Okay..then could you please suggest me what could be the correct way? So far
I have done following to meet my requirements:
I want users to use only stored procedures to create, alter, delete tables
in mydb schema*. ==> For this I have *revoked all permissions from mydb *schema
and stored procedures are defined with SECURITY DEFINER in postgres user
context. I have given execute permission to set of users to these stored
procedures to achieve my goal.
*I want only allowed users to create table with foreign key references.* ==>
This can be achieve using SET ROLE current user but *Postgresql doesn't
allow SET ROLE in SECURITY DEFINER function* *context* so I have created a
my_sudo function which gets invoked from my stored procedure. This sudo
function creates a temporary SECURITY DEFINER function and changes owner to
the current user before executing create table command.
Now, as sudo function runs actual create command as current user context and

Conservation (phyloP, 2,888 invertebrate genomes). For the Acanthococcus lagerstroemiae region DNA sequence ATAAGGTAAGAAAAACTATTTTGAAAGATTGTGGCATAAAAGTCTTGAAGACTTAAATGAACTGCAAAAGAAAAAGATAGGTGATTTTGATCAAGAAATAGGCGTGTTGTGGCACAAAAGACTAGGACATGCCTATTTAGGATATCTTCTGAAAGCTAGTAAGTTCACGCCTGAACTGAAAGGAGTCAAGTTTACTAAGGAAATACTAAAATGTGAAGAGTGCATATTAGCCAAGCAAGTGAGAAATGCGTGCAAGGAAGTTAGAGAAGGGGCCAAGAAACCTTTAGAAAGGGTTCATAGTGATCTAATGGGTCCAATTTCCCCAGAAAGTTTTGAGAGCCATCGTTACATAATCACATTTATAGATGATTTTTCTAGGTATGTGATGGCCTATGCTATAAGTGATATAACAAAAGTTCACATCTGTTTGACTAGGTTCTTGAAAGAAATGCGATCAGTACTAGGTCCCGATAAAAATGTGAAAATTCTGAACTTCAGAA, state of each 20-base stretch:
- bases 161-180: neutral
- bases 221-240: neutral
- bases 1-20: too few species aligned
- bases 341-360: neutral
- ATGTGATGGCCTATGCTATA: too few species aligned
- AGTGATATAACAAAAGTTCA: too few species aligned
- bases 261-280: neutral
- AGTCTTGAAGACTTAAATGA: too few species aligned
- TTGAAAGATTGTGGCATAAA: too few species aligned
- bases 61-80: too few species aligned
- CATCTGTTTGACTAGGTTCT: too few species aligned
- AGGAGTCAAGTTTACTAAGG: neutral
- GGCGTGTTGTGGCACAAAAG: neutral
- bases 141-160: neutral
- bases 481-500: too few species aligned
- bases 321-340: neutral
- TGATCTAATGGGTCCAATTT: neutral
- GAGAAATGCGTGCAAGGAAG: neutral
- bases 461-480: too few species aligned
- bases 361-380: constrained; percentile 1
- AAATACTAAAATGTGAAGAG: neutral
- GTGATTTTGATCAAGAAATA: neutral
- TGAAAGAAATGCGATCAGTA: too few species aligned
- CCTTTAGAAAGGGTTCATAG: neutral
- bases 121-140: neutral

he/she will not have permission on mydb schema, I have to grant the ALL
permissions on mydb schema to current user temporary and then restore
his/her actual privileges back to make sure that users actual permission
Hence, I am asking how can I store the schema permissions list and restore
it back once store procedure execution completed.
Please let me know where I am going wrong here? I am trying to get my things
done out of what PostGreSQL supports.
It would be really nice if anyone could help me to achieve my requirements.
Please feel free to let me know if you have any questions.
Thanks a lot,
On Fri, Mar 26, 2010 at 3:52 AM, John R Pierce <pierce(at)hogranch(dot)com> wrote:
> dipti shah wrote:
>> Thanks a lot guys but I am not looking for security definer function. I
>> know it. My requirements are very complicated and I have to nailed down the
>> stuffs by storing schema permissions somewhere, execute my store procedure,
>> and restored the stored schema permissions. Like this I would make sure that
>> thogh my store procedure manipulates schema permissions, at the end, users
>> will have their permissions intact.
> thats totally the wrong way to do things in SQL.
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